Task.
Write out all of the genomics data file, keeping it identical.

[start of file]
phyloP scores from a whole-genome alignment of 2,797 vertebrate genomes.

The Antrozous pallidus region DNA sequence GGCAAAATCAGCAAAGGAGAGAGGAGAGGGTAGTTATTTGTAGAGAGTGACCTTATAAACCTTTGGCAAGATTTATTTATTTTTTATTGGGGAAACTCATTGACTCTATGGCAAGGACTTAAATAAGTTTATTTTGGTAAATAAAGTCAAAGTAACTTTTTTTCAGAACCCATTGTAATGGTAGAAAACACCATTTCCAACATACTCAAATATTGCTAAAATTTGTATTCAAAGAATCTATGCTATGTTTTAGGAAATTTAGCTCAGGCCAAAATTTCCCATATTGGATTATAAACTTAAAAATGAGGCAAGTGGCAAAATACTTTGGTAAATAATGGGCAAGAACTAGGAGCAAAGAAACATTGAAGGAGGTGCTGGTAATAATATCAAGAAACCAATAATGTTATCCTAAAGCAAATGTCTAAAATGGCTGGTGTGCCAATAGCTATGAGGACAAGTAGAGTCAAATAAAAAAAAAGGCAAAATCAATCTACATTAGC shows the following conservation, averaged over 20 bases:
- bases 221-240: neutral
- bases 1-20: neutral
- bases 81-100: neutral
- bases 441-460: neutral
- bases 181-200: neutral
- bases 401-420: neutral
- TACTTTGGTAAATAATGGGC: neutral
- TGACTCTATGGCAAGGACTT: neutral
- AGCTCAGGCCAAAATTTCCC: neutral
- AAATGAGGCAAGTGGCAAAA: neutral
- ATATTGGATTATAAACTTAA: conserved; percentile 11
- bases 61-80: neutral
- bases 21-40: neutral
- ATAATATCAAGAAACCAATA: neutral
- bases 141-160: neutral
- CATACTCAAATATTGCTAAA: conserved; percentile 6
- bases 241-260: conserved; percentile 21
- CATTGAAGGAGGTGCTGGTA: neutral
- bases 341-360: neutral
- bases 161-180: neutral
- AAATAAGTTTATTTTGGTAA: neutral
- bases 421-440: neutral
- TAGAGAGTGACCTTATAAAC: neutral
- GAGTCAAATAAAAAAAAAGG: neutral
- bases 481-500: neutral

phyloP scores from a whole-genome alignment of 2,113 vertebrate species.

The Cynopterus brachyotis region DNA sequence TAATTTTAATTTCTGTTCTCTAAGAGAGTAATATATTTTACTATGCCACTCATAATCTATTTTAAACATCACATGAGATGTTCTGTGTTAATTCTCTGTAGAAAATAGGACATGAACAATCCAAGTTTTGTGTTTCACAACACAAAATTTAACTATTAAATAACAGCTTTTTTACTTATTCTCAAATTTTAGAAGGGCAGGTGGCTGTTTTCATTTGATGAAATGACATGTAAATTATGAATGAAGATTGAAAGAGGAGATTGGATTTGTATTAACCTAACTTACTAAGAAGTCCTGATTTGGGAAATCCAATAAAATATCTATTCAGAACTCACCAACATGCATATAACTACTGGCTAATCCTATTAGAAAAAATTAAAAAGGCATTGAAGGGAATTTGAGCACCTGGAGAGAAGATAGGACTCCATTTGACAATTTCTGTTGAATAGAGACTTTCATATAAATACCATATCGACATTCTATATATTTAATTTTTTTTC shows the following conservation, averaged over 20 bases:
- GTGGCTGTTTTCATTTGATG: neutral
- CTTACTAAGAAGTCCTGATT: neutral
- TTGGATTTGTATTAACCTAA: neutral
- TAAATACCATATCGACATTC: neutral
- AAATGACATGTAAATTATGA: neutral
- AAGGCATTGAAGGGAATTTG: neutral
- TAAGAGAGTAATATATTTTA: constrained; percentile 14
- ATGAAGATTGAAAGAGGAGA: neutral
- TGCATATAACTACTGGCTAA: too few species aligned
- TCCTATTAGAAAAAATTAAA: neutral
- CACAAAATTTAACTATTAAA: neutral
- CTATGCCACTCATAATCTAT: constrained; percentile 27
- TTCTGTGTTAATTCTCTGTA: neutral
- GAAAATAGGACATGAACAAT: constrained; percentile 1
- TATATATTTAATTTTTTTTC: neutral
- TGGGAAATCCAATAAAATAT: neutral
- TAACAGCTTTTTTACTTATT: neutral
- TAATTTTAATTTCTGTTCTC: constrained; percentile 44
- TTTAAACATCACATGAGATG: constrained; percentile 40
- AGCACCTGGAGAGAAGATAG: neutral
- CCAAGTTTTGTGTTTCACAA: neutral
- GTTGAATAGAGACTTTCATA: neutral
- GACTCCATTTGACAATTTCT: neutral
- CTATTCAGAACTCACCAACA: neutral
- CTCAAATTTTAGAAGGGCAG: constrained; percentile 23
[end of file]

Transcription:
phyloP scores from a whole-genome alignment of 2,797 vertebrate genomes.

The Antrozous pallidus region DNA sequence GGCAAAATCAGCAAAGGAGAGAGGAGAGGGTAGTTATTTGTAGAGAGTGACCTTATAAACCTTTGGCAAGATTTATTTATTTTTTATTGGGGAAACTCATTGACTCTATGGCAAGGACTTAAATAAGTTTATTTTGGTAAATAAAGTCAAAGTAACTTTTTTTCAGAACCCATTGTAATGGTAGAAAACACCATTTCCAACATACTCAAATATTGCTAAAATTTGTATTCAAAGAATCTATGCTATGTTTTAGGAAATTTAGCTCAGGCCAAAATTTCCCATATTGGATTATAAACTTAAAAATGAGGCAAGTGGCAAAATACTTTGGTAAATAATGGGCAAGAACTAGGAGCAAAGAAACATTGAAGGAGGTGCTGGTAATAATATCAAGAAACCAATAATGTTATCCTAAAGCAAATGTCTAAAATGGCTGGTGTGCCAATAGCTATGAGGACAAGTAGAGTCAAATAAAAAAAAAGGCAAAATCAATCTACATTAGC shows the following conservation, averaged over 20 bases:
- bases 221-240: neutral
- bases 1-20: neutral
- bases 81-100: neutral
- bases 441-460: neutral
- bases 181-200: neutral
- bases 401-420: neutral
- TACTTTGGTAAATAATGGGC: neutral
- TGACTCTATGGCAAGGACTT: neutral
- AGCTCAGGCCAAAATTTCCC: neutral
- AAATGAGGCAAGTGGCAAAA: neutral
- ATATTGGATTATAAACTTAA: conserved; percentile 11
- bases 61-80: neutral
- bases 21-40: neutral
- ATAATATCAAGAAACCAATA: neutral
- bases 141-160: neutral
- CATACTCAAATATTGCTAAA: conserved; percentile 6
- bases 241-260: conserved; percentile 21
- CATTGAAGGAGGTGCTGGTA: neutral
- bases 341-360: neutral
- bases 161-180: neutral
- AAATAAGTTTATTTTGGTAA: neutral
- bases 421-440: neutral
- TAGAGAGTGACCTTATAAAC: neutral
- GAGTCAAATAAAAAAAAAGG: neutral
- bases 481-500: neutral

phyloP scores from a whole-genome alignment of 2,113 vertebrate species.

The Cynopterus brachyotis region DNA sequence TAATTTTAATTTCTGTTCTCTAAGAGAGTAATATATTTTACTATGCCACTCATAATCTATTTTAAACATCACATGAGATGTTCTGTGTTAATTCTCTGTAGAAAATAGGACATGAACAATCCAAGTTTTGTGTTTCACAACACAAAATTTAACTATTAAATAACAGCTTTTTTACTTATTCTCAAATTTTAGAAGGGCAGGTGGCTGTTTTCATTTGATGAAATGACATGTAAATTATGAATGAAGATTGAAAGAGGAGATTGGATTTGTATTAACCTAACTTACTAAGAAGTCCTGATTTGGGAAATCCAATAAAATATCTATTCAGAACTCACCAACATGCATATAACTACTGGCTAATCCTATTAGAAAAAATTAAAAAGGCATTGAAGGGAATTTGAGCACCTGGAGAGAAGATAGGACTCCATTTGACAATTTCTGTTGAATAGAGACTTTCATATAAATACCATATCGACATTCTATATATTTAATTTTTTTTC shows the following conservation, averaged over 20 bases:
- GTGGCTGTTTTCATTTGATG: neutral
- CTTACTAAGAAGTCCTGATT: neutral
- TTGGATTTGTATTAACCTAA: neutral
- TAAATACCATATCGACATTC: neutral
- AAATGACATGTAAATTATGA: neutral
- AAGGCATTGAAGGGAATTTG: neutral
- TAAGAGAGTAATATATTTTA: constrained; percentile 14
- ATGAAGATTGAAAGAGGAGA: neutral
- TGCATATAACTACTGGCTAA: too few species aligned
- TCCTATTAGAAAAAATTAAA: neutral
- CACAAAATTTAACTATTAAA: neutral
- CTATGCCACTCATAATCTAT: constrained; percentile 27
- TTCTGTGTTAATTCTCTGTA: neutral
- GAAAATAGGACATGAACAAT: constrained; percentile 1
- TATATATTTAATTTTTTTTC: neutral
- TGGGAAATCCAATAAAATAT: neutral
- TAACAGCTTTTTTACTTATT: neutral
- TAATTTTAATTTCTGTTCTC: constrained; percentile 44
- TTTAAACATCACATGAGATG: constrained; percentile 40
- AGCACCTGGAGAGAAGATAG: neutral
- CCAAGTTTTGTGTTTCACAA: neutral
- GTTGAATAGAGACTTTCATA: neutral
- GACTCCATTTGACAATTTCT: neutral
- CTATTCAGAACTCACCAACA: neutral
- CTCAAATTTTAGAAGGGCAG: constrained; percentile 23